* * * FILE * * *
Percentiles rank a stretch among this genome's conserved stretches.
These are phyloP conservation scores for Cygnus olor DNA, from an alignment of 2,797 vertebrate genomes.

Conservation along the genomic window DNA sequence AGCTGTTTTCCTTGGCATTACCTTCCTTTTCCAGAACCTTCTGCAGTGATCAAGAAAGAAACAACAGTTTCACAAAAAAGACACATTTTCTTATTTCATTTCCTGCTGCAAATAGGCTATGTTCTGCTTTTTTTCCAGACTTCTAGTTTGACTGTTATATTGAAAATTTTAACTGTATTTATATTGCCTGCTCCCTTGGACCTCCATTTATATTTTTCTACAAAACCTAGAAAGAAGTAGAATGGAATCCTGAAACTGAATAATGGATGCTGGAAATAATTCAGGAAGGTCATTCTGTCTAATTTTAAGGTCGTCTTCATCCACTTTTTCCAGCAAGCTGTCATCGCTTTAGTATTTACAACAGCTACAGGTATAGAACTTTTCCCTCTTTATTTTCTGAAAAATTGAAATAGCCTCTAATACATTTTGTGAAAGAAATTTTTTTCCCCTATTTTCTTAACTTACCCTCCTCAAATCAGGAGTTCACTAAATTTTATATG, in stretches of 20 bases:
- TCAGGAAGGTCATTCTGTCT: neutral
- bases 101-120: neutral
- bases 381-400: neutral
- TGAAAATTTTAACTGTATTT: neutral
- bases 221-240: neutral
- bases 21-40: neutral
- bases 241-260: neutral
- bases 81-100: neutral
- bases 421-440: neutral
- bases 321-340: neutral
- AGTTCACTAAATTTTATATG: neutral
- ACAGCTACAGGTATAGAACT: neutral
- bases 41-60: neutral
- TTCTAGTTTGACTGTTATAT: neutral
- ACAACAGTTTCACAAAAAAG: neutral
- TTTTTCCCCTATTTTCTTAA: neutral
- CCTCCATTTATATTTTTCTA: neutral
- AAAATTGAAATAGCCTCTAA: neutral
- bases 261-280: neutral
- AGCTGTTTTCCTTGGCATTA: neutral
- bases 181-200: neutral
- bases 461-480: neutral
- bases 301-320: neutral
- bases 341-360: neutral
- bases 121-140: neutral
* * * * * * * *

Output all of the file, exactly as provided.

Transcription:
Percentiles rank a stretch among this genome's conserved stretches.
These are phyloP conservation scores for Cygnus olor DNA, from an alignment of 2,797 vertebrate genomes.

Conservation along the genomic window DNA sequence AGCTGTTTTCCTTGGCATTACCTTCCTTTTCCAGAACCTTCTGCAGTGATCAAGAAAGAAACAACAGTTTCACAAAAAAGACACATTTTCTTATTTCATTTCCTGCTGCAAATAGGCTATGTTCTGCTTTTTTTCCAGACTTCTAGTTTGACTGTTATATTGAAAATTTTAACTGTATTTATATTGCCTGCTCCCTTGGACCTCCATTTATATTTTTCTACAAAACCTAGAAAGAAGTAGAATGGAATCCTGAAACTGAATAATGGATGCTGGAAATAATTCAGGAAGGTCATTCTGTCTAATTTTAAGGTCGTCTTCATCCACTTTTTCCAGCAAGCTGTCATCGCTTTAGTATTTACAACAGCTACAGGTATAGAACTTTTCCCTCTTTATTTTCTGAAAAATTGAAATAGCCTCTAATACATTTTGTGAAAGAAATTTTTTTCCCCTATTTTCTTAACTTACCCTCCTCAAATCAGGAGTTCACTAAATTTTATATG, in stretches of 20 bases:
- TCAGGAAGGTCATTCTGTCT: neutral
- bases 101-120: neutral
- bases 381-400: neutral
- TGAAAATTTTAACTGTATTT: neutral
- bases 221-240: neutral
- bases 21-40: neutral
- bases 241-260: neutral
- bases 81-100: neutral
- bases 421-440: neutral
- bases 321-340: neutral
- AGTTCACTAAATTTTATATG: neutral
- ACAGCTACAGGTATAGAACT: neutral
- bases 41-60: neutral
- TTCTAGTTTGACTGTTATAT: neutral
- ACAACAGTTTCACAAAAAAG: neutral
- TTTTTCCCCTATTTTCTTAA: neutral
- CCTCCATTTATATTTTTCTA: neutral
- AAAATTGAAATAGCCTCTAA: neutral
- bases 261-280: neutral
- AGCTGTTTTCCTTGGCATTA: neutral
- bases 181-200: neutral
- bases 461-480: neutral
- bases 301-320: neutral
- bases 341-360: neutral
- bases 121-140: neutral